Paul Dietrich's Global Investing Trends Report

What Will The Market Do From Now Until The End Of The Year?

Posted October 3, 2007 · 0 Comments

Dear Paul,

 

You were right about the stock market going through a typical summer pull-back, since it has now bounced back to its recent record highs in July.  What will the stock market do from now until the end of the year?

 

PATIENCE IS ALWAYS A VIRTUE

 

One of the behavioral characteristics of professional investors is an ability to resist getting caught-up in the emotions of the stock market as it reacts to the most current daily drama being spotlighted in the news!

 

Professionals keep their concentration focused like a laser on those specific indicators that actually drive the fundamentals of the stock market over time.

 

The great investor Warren Buffett has said that in the short-run, the stock market looks like a “slot machine” but in the long-run it is always a “weighing machine.”

 

What he means is that in the short-run, if you watch the ups and downs of the stock market everyday and you watch all the people yelling at you on cable financial television programs, the stock market’s movements make very little sense.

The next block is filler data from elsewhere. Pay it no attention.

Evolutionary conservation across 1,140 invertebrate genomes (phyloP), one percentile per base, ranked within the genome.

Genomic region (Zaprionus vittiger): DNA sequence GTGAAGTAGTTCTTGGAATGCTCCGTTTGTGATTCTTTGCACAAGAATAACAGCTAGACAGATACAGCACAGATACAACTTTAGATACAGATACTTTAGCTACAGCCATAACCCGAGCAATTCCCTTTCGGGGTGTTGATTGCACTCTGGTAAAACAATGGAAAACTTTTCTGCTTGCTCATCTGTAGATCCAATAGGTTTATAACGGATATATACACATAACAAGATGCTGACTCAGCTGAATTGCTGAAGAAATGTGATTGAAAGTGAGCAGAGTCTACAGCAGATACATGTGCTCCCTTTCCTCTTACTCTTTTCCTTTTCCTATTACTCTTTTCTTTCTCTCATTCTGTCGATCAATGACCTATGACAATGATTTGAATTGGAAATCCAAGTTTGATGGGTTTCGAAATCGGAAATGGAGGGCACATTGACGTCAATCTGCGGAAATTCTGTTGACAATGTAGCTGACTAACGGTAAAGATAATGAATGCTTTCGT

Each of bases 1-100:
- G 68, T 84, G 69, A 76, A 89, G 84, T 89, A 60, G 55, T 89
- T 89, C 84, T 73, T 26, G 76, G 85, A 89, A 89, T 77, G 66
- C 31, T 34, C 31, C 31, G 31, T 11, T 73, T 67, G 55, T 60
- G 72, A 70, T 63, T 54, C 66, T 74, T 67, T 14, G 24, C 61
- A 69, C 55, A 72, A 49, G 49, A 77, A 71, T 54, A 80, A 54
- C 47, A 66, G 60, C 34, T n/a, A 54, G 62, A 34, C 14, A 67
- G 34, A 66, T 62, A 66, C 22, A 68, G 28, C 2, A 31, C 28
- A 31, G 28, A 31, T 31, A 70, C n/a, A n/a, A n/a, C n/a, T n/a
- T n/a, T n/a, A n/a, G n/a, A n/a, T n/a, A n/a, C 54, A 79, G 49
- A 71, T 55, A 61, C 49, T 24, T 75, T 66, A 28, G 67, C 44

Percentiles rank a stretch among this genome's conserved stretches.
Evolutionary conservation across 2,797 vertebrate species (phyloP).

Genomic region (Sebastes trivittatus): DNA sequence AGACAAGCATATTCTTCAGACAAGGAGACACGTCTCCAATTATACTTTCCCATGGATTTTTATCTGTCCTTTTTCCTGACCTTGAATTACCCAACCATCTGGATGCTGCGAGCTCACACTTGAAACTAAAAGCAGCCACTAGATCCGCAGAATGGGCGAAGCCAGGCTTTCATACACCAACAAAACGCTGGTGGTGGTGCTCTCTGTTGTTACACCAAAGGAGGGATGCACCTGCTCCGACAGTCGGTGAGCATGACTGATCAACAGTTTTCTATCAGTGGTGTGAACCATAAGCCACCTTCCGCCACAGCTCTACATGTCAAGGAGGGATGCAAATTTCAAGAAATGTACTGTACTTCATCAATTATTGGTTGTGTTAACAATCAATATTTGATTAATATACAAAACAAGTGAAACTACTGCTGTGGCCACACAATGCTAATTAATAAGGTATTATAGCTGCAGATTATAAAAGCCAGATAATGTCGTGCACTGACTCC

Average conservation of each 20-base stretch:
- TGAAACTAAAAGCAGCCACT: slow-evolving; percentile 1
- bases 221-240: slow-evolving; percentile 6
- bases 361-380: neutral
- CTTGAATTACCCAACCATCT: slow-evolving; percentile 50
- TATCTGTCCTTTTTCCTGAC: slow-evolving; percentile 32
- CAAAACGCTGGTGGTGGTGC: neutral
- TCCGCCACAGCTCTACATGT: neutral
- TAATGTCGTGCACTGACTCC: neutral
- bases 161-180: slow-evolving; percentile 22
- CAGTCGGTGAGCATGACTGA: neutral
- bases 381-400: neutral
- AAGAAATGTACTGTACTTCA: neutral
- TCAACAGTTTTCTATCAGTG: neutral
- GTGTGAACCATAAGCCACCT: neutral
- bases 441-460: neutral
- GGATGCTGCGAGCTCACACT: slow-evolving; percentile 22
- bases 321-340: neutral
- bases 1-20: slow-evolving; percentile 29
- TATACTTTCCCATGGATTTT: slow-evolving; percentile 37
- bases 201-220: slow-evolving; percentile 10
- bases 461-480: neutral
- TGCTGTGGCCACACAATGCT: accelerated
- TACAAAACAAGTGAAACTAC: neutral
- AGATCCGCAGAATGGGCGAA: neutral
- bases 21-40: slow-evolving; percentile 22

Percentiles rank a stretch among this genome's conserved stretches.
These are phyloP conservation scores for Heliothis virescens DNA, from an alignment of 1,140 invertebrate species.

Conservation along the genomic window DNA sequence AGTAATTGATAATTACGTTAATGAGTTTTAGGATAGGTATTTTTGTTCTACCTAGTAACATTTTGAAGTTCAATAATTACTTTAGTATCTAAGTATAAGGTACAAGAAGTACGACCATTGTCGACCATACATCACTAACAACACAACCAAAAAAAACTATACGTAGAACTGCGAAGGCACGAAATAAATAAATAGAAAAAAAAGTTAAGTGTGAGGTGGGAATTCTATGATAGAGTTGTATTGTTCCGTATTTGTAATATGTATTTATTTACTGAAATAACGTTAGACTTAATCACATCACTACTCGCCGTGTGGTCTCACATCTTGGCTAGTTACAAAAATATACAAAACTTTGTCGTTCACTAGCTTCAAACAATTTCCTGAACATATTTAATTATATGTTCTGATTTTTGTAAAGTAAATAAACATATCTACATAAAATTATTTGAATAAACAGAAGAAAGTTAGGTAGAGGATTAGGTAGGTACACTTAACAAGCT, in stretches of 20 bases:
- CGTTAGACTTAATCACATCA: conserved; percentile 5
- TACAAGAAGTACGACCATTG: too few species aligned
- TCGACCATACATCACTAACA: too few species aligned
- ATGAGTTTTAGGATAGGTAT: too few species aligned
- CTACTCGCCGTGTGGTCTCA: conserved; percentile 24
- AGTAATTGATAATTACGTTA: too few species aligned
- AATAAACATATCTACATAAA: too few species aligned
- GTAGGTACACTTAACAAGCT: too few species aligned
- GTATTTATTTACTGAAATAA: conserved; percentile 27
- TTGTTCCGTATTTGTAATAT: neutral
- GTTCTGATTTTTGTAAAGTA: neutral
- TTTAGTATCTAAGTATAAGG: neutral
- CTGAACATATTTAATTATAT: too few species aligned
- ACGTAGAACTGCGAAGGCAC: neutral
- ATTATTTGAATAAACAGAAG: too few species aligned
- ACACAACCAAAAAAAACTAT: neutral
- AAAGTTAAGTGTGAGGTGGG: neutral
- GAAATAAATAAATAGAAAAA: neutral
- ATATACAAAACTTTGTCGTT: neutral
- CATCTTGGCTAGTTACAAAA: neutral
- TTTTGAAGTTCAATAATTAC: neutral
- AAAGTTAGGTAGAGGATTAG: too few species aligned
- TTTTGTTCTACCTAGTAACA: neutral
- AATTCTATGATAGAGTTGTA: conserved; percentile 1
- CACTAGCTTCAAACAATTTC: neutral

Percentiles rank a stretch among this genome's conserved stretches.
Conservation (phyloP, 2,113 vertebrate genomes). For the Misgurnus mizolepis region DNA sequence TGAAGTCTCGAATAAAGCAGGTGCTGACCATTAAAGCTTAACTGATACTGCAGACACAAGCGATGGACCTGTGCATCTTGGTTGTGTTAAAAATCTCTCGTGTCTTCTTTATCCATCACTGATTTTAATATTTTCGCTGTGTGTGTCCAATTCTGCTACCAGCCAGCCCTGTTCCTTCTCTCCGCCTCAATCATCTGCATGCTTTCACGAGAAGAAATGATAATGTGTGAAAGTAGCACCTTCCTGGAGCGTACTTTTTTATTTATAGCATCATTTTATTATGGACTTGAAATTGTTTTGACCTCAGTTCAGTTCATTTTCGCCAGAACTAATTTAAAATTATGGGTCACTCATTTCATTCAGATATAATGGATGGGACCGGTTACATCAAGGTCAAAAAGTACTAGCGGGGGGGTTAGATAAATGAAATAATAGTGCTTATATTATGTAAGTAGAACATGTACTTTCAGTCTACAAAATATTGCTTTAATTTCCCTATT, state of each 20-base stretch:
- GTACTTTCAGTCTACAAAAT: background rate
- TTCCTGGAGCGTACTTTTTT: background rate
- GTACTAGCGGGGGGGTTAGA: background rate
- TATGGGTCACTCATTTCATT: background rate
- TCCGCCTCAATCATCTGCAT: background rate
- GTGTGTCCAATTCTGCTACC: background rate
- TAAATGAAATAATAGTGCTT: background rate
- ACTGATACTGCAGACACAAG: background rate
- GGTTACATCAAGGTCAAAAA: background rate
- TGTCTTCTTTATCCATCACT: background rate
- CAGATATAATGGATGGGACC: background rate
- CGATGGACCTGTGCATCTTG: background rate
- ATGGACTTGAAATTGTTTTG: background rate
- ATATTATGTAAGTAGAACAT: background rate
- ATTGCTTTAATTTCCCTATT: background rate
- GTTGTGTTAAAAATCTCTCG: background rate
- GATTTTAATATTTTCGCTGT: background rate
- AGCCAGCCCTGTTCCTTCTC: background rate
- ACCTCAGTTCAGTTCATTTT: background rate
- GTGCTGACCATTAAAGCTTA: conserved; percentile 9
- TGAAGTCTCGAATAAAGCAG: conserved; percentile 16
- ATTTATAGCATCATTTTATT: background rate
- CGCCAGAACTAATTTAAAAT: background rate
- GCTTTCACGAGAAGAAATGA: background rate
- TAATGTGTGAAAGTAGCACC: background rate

But when you step back and watch the cycles over time, the stock market accurately “weighs” the long-term health of the economy-ergo…a “weighing machine.”

 

ALL AN INVESTOR NEEDS TO KNOW ABOUT THE STOCK MARKET IS THIS:

 

OFFENSIVE STRATEGY: When the economy is generally healthy and the majority of the major economic indicators are rising, the stock market will go up over the long-term-so an investor should stay invested in the stock market and not hop in and out.

 

DEFENSIVE STRATEGY: When the economy is not healthy and the majority of the major economic indicators are starting to decline, the stock market will go down over the longterm--and investors need an investment manager who will decisively move their investments to bond funds, money-markets funds and defensive investments.

 

This is the SECRET OF SUCCESSFUL INVESTING over time.

 

WHAT DOES THE REST OF THE YEAR LOOK LIKE?